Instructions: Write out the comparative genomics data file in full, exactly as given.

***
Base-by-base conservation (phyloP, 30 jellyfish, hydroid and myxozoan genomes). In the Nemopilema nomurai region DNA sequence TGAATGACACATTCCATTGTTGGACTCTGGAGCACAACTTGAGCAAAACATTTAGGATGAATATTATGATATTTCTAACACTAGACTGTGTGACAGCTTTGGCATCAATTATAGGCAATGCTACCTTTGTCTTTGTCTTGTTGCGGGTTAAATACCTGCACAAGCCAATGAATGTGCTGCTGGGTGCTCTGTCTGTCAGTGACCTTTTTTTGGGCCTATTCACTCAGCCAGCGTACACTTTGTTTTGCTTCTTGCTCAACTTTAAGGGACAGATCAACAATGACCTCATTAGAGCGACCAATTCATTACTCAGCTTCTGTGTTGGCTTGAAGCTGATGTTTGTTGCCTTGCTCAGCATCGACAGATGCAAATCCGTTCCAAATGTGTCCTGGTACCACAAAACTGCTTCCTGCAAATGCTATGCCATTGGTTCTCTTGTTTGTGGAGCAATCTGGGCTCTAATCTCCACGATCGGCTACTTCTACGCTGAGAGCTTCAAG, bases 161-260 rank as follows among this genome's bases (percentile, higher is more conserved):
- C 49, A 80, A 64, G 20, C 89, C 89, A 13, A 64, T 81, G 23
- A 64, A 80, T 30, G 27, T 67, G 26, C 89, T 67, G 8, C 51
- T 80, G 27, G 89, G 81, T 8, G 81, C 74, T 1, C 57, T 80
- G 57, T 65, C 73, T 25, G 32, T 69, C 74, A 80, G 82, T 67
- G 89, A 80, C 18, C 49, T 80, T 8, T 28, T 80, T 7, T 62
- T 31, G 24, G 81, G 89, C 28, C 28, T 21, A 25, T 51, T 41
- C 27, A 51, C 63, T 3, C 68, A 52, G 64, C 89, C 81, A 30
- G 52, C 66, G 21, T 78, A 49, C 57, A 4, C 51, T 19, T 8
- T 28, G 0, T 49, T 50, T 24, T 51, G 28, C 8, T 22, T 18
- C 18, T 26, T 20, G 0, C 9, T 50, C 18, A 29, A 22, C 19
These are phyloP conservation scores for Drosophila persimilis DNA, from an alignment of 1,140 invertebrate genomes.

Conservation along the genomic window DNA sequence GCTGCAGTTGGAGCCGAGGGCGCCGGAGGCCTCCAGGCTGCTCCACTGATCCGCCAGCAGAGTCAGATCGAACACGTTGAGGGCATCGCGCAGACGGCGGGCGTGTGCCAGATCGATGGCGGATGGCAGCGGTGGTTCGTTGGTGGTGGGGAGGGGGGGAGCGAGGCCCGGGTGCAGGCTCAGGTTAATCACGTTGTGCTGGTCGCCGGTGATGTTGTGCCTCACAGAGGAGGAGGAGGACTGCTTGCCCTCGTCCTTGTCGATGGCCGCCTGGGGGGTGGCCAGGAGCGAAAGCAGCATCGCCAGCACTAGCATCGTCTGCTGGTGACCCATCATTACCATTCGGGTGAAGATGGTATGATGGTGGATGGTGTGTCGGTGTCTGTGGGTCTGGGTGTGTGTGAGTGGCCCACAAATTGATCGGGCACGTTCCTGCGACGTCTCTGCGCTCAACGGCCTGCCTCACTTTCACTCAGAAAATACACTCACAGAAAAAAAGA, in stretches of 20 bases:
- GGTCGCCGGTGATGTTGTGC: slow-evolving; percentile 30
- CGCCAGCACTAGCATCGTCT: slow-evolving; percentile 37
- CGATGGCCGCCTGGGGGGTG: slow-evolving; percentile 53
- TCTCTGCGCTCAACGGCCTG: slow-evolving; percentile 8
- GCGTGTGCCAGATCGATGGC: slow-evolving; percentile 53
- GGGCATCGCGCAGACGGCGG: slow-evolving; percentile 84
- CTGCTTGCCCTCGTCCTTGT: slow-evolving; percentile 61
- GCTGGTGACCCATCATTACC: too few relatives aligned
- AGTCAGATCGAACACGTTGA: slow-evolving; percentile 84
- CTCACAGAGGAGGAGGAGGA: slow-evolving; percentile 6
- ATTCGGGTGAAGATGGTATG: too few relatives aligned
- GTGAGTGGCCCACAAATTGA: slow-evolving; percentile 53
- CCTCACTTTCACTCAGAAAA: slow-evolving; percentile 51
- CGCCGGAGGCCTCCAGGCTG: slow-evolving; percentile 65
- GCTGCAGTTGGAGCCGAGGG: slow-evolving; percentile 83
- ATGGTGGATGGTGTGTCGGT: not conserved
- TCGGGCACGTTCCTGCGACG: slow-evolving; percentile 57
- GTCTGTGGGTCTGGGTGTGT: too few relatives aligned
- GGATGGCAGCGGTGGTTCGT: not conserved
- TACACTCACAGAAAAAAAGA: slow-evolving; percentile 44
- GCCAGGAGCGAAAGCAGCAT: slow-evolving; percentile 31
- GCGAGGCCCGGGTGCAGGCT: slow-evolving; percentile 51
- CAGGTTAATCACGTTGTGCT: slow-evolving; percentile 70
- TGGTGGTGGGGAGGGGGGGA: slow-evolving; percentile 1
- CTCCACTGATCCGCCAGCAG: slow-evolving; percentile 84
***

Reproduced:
Base-by-base conservation (phyloP, 30 jellyfish, hydroid and myxozoan genomes). In the Nemopilema nomurai region DNA sequence TGAATGACACATTCCATTGTTGGACTCTGGAGCACAACTTGAGCAAAACATTTAGGATGAATATTATGATATTTCTAACACTAGACTGTGTGACAGCTTTGGCATCAATTATAGGCAATGCTACCTTTGTCTTTGTCTTGTTGCGGGTTAAATACCTGCACAAGCCAATGAATGTGCTGCTGGGTGCTCTGTCTGTCAGTGACCTTTTTTTGGGCCTATTCACTCAGCCAGCGTACACTTTGTTTTGCTTCTTGCTCAACTTTAAGGGACAGATCAACAATGACCTCATTAGAGCGACCAATTCATTACTCAGCTTCTGTGTTGGCTTGAAGCTGATGTTTGTTGCCTTGCTCAGCATCGACAGATGCAAATCCGTTCCAAATGTGTCCTGGTACCACAAAACTGCTTCCTGCAAATGCTATGCCATTGGTTCTCTTGTTTGTGGAGCAATCTGGGCTCTAATCTCCACGATCGGCTACTTCTACGCTGAGAGCTTCAAG, bases 161-260 rank as follows among this genome's bases (percentile, higher is more conserved):
- C 49, A 80, A 64, G 20, C 89, C 89, A 13, A 64, T 81, G 23
- A 64, A 80, T 30, G 27, T 67, G 26, C 89, T 67, G 8, C 51
- T 80, G 27, G 89, G 81, T 8, G 81, C 74, T 1, C 57, T 80
- G 57, T 65, C 73, T 25, G 32, T 69, C 74, A 80, G 82, T 67
- G 89, A 80, C 18, C 49, T 80, T 8, T 28, T 80, T 7, T 62
- T 31, G 24, G 81, G 89, C 28, C 28, T 21, A 25, T 51, T 41
- C 27, A 51, C 63, T 3, C 68, A 52, G 64, C 89, C 81, A 30
- G 52, C 66, G 21, T 78, A 49, C 57, A 4, C 51, T 19, T 8
- T 28, G 0, T 49, T 50, T 24, T 51, G 28, C 8, T 22, T 18
- C 18, T 26, T 20, G 0, C 9, T 50, C 18, A 29, A 22, C 19
These are phyloP conservation scores for Drosophila persimilis DNA, from an alignment of 1,140 invertebrate genomes.

Conservation along the genomic window DNA sequence GCTGCAGTTGGAGCCGAGGGCGCCGGAGGCCTCCAGGCTGCTCCACTGATCCGCCAGCAGAGTCAGATCGAACACGTTGAGGGCATCGCGCAGACGGCGGGCGTGTGCCAGATCGATGGCGGATGGCAGCGGTGGTTCGTTGGTGGTGGGGAGGGGGGGAGCGAGGCCCGGGTGCAGGCTCAGGTTAATCACGTTGTGCTGGTCGCCGGTGATGTTGTGCCTCACAGAGGAGGAGGAGGACTGCTTGCCCTCGTCCTTGTCGATGGCCGCCTGGGGGGTGGCCAGGAGCGAAAGCAGCATCGCCAGCACTAGCATCGTCTGCTGGTGACCCATCATTACCATTCGGGTGAAGATGGTATGATGGTGGATGGTGTGTCGGTGTCTGTGGGTCTGGGTGTGTGTGAGTGGCCCACAAATTGATCGGGCACGTTCCTGCGACGTCTCTGCGCTCAACGGCCTGCCTCACTTTCACTCAGAAAATACACTCACAGAAAAAAAGA, in stretches of 20 bases:
- GGTCGCCGGTGATGTTGTGC: slow-evolving; percentile 30
- CGCCAGCACTAGCATCGTCT: slow-evolving; percentile 37
- CGATGGCCGCCTGGGGGGTG: slow-evolving; percentile 53
- TCTCTGCGCTCAACGGCCTG: slow-evolving; percentile 8
- GCGTGTGCCAGATCGATGGC: slow-evolving; percentile 53
- GGGCATCGCGCAGACGGCGG: slow-evolving; percentile 84
- CTGCTTGCCCTCGTCCTTGT: slow-evolving; percentile 61
- GCTGGTGACCCATCATTACC: too few relatives aligned
- AGTCAGATCGAACACGTTGA: slow-evolving; percentile 84
- CTCACAGAGGAGGAGGAGGA: slow-evolving; percentile 6
- ATTCGGGTGAAGATGGTATG: too few relatives aligned
- GTGAGTGGCCCACAAATTGA: slow-evolving; percentile 53
- CCTCACTTTCACTCAGAAAA: slow-evolving; percentile 51
- CGCCGGAGGCCTCCAGGCTG: slow-evolving; percentile 65
- GCTGCAGTTGGAGCCGAGGG: slow-evolving; percentile 83
- ATGGTGGATGGTGTGTCGGT: not conserved
- TCGGGCACGTTCCTGCGACG: slow-evolving; percentile 57
- GTCTGTGGGTCTGGGTGTGT: too few relatives aligned
- GGATGGCAGCGGTGGTTCGT: not conserved
- TACACTCACAGAAAAAAAGA: slow-evolving; percentile 44
- GCCAGGAGCGAAAGCAGCAT: slow-evolving; percentile 31
- GCGAGGCCCGGGTGCAGGCT: slow-evolving; percentile 51
- CAGGTTAATCACGTTGTGCT: slow-evolving; percentile 70
- TGGTGGTGGGGAGGGGGGGA: slow-evolving; percentile 1
- CTCCACTGATCCGCCAGCAG: slow-evolving; percentile 84